LIGHT BLUE - By Thelonious Monk COMING ON THE HUDSON - By Thelonious Monk
this EP is an excerpt of Riverside RLP 12-262 THELONIOUS IN ACTION: This is the first time that THELONIOUS MONK has been recorded ‘live’ out of the studio. Perhaps the most immediately apparent difference is that Monk on the job seems more interested in himself as a pianist, as a performer, as (and this is very much a part of this artist) a showman. There is also, of course, the give-and-take of audience reaction: applause, conversation, the comings and goings of a typical Five-Spot crowd (made up in various percentages of neoBohemian types who live nearby. musicians, jazz fans, the merely curious-and those who manage to combine more than one of these categories.)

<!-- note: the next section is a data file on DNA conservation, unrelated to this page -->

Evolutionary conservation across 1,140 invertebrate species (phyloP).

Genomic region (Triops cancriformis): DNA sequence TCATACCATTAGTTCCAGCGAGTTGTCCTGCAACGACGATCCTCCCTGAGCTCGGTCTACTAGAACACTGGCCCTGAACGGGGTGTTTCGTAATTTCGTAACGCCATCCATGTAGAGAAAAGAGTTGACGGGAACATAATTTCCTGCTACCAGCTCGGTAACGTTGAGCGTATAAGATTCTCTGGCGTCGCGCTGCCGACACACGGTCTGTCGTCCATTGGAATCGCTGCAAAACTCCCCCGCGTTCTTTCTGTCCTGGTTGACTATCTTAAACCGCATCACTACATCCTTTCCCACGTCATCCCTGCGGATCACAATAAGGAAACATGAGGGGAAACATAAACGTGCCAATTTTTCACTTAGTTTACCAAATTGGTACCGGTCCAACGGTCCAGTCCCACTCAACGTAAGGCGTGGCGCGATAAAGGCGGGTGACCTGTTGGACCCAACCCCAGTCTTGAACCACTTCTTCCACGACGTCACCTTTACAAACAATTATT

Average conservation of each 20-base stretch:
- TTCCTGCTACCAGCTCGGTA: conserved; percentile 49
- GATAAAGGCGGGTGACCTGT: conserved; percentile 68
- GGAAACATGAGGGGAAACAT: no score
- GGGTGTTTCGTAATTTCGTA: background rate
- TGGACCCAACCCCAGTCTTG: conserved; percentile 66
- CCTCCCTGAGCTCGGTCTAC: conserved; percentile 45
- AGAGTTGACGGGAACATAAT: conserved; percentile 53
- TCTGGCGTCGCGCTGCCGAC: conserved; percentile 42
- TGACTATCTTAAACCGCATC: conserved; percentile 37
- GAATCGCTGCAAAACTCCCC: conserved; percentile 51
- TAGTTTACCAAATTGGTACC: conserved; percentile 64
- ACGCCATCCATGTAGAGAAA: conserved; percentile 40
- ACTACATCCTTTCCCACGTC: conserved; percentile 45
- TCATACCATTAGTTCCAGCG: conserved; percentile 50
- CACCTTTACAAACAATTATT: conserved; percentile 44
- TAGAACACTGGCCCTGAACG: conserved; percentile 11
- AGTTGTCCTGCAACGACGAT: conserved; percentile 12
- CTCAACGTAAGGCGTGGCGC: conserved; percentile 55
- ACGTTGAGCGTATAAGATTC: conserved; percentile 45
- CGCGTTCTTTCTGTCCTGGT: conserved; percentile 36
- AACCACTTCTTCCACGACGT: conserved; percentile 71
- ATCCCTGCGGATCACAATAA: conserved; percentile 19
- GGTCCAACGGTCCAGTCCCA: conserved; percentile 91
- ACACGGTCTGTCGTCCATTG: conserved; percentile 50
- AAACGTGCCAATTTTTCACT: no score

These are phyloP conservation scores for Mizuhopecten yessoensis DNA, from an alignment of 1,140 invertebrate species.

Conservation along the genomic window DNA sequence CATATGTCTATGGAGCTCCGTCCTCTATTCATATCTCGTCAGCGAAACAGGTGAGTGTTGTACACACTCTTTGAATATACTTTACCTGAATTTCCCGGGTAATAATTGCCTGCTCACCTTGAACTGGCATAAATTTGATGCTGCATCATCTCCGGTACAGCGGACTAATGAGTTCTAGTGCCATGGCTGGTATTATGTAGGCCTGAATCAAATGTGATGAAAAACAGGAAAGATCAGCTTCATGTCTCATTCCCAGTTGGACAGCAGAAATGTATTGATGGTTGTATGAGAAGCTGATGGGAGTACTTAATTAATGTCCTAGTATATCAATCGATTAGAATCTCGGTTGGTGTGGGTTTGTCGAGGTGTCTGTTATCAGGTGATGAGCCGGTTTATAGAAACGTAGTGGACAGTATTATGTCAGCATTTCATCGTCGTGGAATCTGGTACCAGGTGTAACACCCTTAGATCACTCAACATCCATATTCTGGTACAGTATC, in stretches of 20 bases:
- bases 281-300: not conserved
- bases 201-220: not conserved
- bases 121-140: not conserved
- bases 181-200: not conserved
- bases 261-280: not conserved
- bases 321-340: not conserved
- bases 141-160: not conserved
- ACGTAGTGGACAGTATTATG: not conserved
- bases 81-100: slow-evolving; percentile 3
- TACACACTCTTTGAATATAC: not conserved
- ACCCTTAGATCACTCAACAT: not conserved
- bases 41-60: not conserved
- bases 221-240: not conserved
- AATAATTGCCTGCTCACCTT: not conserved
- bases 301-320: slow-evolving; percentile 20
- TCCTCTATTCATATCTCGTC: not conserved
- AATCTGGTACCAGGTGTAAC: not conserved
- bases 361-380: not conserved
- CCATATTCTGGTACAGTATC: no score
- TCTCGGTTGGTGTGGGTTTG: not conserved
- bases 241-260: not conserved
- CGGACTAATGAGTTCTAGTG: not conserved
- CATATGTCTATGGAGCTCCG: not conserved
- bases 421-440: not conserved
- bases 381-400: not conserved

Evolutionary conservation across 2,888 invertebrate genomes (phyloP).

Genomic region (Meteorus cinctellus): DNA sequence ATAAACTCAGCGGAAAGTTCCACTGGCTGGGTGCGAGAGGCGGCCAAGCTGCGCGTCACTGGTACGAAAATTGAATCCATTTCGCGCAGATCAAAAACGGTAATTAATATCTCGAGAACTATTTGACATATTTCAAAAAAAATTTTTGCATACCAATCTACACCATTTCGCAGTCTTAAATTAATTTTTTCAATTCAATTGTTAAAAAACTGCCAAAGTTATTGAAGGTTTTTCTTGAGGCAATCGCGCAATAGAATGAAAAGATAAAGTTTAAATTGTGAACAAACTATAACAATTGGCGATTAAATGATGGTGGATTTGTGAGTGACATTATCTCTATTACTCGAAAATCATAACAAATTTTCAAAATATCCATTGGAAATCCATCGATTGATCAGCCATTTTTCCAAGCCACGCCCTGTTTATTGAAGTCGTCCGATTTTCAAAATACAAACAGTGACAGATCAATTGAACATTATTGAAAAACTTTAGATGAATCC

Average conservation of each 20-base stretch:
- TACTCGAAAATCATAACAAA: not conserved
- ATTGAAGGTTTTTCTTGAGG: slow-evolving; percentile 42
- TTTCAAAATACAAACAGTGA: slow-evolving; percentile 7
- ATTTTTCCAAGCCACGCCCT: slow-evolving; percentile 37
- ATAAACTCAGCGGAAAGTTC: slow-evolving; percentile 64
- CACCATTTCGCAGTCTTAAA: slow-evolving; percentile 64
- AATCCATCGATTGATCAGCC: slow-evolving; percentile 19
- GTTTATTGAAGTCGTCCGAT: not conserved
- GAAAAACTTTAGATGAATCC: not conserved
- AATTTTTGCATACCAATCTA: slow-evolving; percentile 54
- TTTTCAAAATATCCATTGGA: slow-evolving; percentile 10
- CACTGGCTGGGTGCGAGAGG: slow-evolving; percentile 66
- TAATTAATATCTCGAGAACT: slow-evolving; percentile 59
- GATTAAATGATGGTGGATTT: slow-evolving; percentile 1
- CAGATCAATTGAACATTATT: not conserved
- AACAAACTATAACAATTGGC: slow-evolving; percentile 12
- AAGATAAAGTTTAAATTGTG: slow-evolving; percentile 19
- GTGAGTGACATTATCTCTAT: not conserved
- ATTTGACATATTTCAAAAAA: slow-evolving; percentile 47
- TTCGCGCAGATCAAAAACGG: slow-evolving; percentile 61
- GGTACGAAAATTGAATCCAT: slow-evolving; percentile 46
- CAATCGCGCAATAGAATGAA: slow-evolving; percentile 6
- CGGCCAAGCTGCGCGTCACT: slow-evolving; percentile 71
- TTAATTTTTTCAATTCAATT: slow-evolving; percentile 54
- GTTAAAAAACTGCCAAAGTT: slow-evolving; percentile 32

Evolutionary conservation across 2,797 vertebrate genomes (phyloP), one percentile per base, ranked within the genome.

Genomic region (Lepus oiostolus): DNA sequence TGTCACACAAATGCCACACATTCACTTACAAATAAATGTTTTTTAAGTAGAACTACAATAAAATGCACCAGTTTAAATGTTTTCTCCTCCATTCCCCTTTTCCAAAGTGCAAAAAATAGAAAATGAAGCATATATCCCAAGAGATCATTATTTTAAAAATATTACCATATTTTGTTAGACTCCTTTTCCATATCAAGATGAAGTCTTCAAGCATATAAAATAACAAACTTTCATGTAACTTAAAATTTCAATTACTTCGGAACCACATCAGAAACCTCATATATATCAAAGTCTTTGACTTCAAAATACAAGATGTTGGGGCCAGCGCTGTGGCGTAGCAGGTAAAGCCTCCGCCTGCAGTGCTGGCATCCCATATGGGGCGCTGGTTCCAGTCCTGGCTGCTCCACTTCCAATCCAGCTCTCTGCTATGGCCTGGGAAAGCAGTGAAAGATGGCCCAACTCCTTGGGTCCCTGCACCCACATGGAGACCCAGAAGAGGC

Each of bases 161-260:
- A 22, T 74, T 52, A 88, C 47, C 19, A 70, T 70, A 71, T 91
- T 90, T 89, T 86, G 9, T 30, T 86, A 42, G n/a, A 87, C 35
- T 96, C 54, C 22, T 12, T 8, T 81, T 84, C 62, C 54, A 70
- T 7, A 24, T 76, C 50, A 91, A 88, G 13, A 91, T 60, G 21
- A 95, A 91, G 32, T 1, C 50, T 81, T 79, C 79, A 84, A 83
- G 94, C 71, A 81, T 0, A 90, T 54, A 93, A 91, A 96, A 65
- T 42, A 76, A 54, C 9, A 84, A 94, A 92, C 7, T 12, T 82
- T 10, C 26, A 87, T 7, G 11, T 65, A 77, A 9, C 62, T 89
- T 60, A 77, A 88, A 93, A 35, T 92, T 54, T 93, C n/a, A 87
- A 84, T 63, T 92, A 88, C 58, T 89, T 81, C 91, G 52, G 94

Monk had worked from summer, 1957, through the rest of the year at the Five Spot, where he was regularly drawing overflow crowds. After a breather, he was brought back in late spring of '58. The crowds and their enthusiasm were as great, or greater. The group, however, was changed. The original quartet, with John Coltrane on tenor, Wilbur Ware bass, Shadow Wilson, drums, had never been recorded as a unit because of various complications (largely contractual), a drastic oversight that it is hoped may someday be remedied. The present group is, of course, not the same, nor does it sound the same, nor could it. Monk himself is a constantly changing artist; also, he is amazingly sensitive to the nature of the men he works with. To a large degree, Thelonious molds any group he leads into his pattern; but it is important to recognize that the pattern he builds for a particular group comprehends and utilizes the specific values of the men with him. Aside from the basic fact that both are modern tenormen of outstanding talents, Johnny Griffin and John Coltrane art: not the same man, and Monk is fully aware of this. Whether a particular listener likes one or the other ‘better’, is quite beside the point; the point is that this group is the Monk quartet with Griffin, and its approach: style and even repertoire (all within the overall Monk pattern) clearly show that. This is especially true for the two recent Monk compositions recorded here for the first time, Coming On The Hudson and Light Blue.